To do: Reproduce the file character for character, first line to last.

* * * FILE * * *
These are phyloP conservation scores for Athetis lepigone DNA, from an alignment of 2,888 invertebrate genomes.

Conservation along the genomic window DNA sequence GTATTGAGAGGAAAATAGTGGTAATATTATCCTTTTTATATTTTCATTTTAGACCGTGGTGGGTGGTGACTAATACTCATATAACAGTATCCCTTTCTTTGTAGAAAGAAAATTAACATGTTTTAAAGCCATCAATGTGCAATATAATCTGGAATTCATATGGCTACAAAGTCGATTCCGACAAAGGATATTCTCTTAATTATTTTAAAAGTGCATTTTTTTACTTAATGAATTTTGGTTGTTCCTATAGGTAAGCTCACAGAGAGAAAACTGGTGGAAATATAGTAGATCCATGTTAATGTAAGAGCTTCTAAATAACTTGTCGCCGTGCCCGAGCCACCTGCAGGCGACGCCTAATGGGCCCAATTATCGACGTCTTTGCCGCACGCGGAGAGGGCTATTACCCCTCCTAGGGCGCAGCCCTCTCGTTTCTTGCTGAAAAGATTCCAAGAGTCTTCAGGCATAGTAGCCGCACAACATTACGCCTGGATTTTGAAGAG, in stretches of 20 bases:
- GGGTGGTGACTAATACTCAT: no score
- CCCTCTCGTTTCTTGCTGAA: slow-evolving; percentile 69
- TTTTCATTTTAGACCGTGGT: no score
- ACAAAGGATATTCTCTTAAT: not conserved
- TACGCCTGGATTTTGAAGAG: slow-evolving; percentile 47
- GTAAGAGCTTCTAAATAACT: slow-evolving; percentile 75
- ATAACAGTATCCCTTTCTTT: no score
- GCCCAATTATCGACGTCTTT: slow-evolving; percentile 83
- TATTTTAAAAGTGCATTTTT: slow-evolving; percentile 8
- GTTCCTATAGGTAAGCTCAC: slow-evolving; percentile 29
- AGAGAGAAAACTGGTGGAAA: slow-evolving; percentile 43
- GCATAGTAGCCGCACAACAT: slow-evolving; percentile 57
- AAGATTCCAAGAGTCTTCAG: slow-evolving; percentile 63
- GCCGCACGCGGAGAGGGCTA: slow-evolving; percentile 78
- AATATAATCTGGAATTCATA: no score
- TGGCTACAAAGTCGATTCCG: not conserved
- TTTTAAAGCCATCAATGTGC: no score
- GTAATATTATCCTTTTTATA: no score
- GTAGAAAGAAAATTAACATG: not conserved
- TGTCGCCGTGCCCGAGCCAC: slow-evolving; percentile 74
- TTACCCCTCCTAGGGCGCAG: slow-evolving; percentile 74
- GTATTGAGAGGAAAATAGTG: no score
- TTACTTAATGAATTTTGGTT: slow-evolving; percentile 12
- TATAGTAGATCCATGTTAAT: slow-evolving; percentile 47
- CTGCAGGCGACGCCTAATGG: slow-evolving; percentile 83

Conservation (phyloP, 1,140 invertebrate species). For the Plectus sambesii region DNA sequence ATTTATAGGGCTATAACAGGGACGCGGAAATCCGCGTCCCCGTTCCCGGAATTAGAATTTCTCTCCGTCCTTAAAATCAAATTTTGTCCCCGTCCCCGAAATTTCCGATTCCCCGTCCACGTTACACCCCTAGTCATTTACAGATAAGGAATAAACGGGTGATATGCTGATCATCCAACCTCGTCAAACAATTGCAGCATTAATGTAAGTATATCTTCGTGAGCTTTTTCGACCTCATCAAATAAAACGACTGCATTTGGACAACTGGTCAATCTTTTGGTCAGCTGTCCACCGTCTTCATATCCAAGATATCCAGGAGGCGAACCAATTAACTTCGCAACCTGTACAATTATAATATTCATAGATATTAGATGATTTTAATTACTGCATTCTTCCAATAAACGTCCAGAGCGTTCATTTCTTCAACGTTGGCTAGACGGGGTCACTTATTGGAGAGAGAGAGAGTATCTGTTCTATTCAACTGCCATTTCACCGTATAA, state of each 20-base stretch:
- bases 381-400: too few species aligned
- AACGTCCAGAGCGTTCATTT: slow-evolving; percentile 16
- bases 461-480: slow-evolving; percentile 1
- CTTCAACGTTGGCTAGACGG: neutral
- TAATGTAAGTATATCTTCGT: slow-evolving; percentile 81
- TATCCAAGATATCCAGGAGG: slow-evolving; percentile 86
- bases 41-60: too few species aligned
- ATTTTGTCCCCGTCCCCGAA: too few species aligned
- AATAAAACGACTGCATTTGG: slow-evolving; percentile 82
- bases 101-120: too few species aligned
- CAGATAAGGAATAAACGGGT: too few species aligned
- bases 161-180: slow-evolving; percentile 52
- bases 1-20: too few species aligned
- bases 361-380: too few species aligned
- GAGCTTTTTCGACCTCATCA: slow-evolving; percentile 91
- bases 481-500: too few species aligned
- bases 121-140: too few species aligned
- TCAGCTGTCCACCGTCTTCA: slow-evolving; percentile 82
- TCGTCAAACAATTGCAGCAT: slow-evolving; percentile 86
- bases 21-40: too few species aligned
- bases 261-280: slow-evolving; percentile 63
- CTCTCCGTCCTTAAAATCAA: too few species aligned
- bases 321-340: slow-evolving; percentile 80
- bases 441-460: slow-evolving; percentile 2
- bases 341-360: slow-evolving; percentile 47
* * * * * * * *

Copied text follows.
These are phyloP conservation scores for Athetis lepigone DNA, from an alignment of 2,888 invertebrate genomes.

Conservation along the genomic window DNA sequence GTATTGAGAGGAAAATAGTGGTAATATTATCCTTTTTATATTTTCATTTTAGACCGTGGTGGGTGGTGACTAATACTCATATAACAGTATCCCTTTCTTTGTAGAAAGAAAATTAACATGTTTTAAAGCCATCAATGTGCAATATAATCTGGAATTCATATGGCTACAAAGTCGATTCCGACAAAGGATATTCTCTTAATTATTTTAAAAGTGCATTTTTTTACTTAATGAATTTTGGTTGTTCCTATAGGTAAGCTCACAGAGAGAAAACTGGTGGAAATATAGTAGATCCATGTTAATGTAAGAGCTTCTAAATAACTTGTCGCCGTGCCCGAGCCACCTGCAGGCGACGCCTAATGGGCCCAATTATCGACGTCTTTGCCGCACGCGGAGAGGGCTATTACCCCTCCTAGGGCGCAGCCCTCTCGTTTCTTGCTGAAAAGATTCCAAGAGTCTTCAGGCATAGTAGCCGCACAACATTACGCCTGGATTTTGAAGAG, in stretches of 20 bases:
- GGGTGGTGACTAATACTCAT: no score
- CCCTCTCGTTTCTTGCTGAA: slow-evolving; percentile 69
- TTTTCATTTTAGACCGTGGT: no score
- ACAAAGGATATTCTCTTAAT: not conserved
- TACGCCTGGATTTTGAAGAG: slow-evolving; percentile 47
- GTAAGAGCTTCTAAATAACT: slow-evolving; percentile 75
- ATAACAGTATCCCTTTCTTT: no score
- GCCCAATTATCGACGTCTTT: slow-evolving; percentile 83
- TATTTTAAAAGTGCATTTTT: slow-evolving; percentile 8
- GTTCCTATAGGTAAGCTCAC: slow-evolving; percentile 29
- AGAGAGAAAACTGGTGGAAA: slow-evolving; percentile 43
- GCATAGTAGCCGCACAACAT: slow-evolving; percentile 57
- AAGATTCCAAGAGTCTTCAG: slow-evolving; percentile 63
- GCCGCACGCGGAGAGGGCTA: slow-evolving; percentile 78
- AATATAATCTGGAATTCATA: no score
- TGGCTACAAAGTCGATTCCG: not conserved
- TTTTAAAGCCATCAATGTGC: no score
- GTAATATTATCCTTTTTATA: no score
- GTAGAAAGAAAATTAACATG: not conserved
- TGTCGCCGTGCCCGAGCCAC: slow-evolving; percentile 74
- TTACCCCTCCTAGGGCGCAG: slow-evolving; percentile 74
- GTATTGAGAGGAAAATAGTG: no score
- TTACTTAATGAATTTTGGTT: slow-evolving; percentile 12
- TATAGTAGATCCATGTTAAT: slow-evolving; percentile 47
- CTGCAGGCGACGCCTAATGG: slow-evolving; percentile 83

Conservation (phyloP, 1,140 invertebrate species). For the Plectus sambesii region DNA sequence ATTTATAGGGCTATAACAGGGACGCGGAAATCCGCGTCCCCGTTCCCGGAATTAGAATTTCTCTCCGTCCTTAAAATCAAATTTTGTCCCCGTCCCCGAAATTTCCGATTCCCCGTCCACGTTACACCCCTAGTCATTTACAGATAAGGAATAAACGGGTGATATGCTGATCATCCAACCTCGTCAAACAATTGCAGCATTAATGTAAGTATATCTTCGTGAGCTTTTTCGACCTCATCAAATAAAACGACTGCATTTGGACAACTGGTCAATCTTTTGGTCAGCTGTCCACCGTCTTCATATCCAAGATATCCAGGAGGCGAACCAATTAACTTCGCAACCTGTACAATTATAATATTCATAGATATTAGATGATTTTAATTACTGCATTCTTCCAATAAACGTCCAGAGCGTTCATTTCTTCAACGTTGGCTAGACGGGGTCACTTATTGGAGAGAGAGAGAGTATCTGTTCTATTCAACTGCCATTTCACCGTATAA, state of each 20-base stretch:
- bases 381-400: too few species aligned
- AACGTCCAGAGCGTTCATTT: slow-evolving; percentile 16
- bases 461-480: slow-evolving; percentile 1
- CTTCAACGTTGGCTAGACGG: neutral
- TAATGTAAGTATATCTTCGT: slow-evolving; percentile 81
- TATCCAAGATATCCAGGAGG: slow-evolving; percentile 86
- bases 41-60: too few species aligned
- ATTTTGTCCCCGTCCCCGAA: too few species aligned
- AATAAAACGACTGCATTTGG: slow-evolving; percentile 82
- bases 101-120: too few species aligned
- CAGATAAGGAATAAACGGGT: too few species aligned
- bases 161-180: slow-evolving; percentile 52
- bases 1-20: too few species aligned
- bases 361-380: too few species aligned
- GAGCTTTTTCGACCTCATCA: slow-evolving; percentile 91
- bases 481-500: too few species aligned
- bases 121-140: too few species aligned
- TCAGCTGTCCACCGTCTTCA: slow-evolving; percentile 82
- TCGTCAAACAATTGCAGCAT: slow-evolving; percentile 86
- bases 21-40: too few species aligned
- bases 261-280: slow-evolving; percentile 63
- CTCTCCGTCCTTAAAATCAA: too few species aligned
- bases 321-340: slow-evolving; percentile 80
- bases 441-460: slow-evolving; percentile 2
- bases 341-360: slow-evolving; percentile 47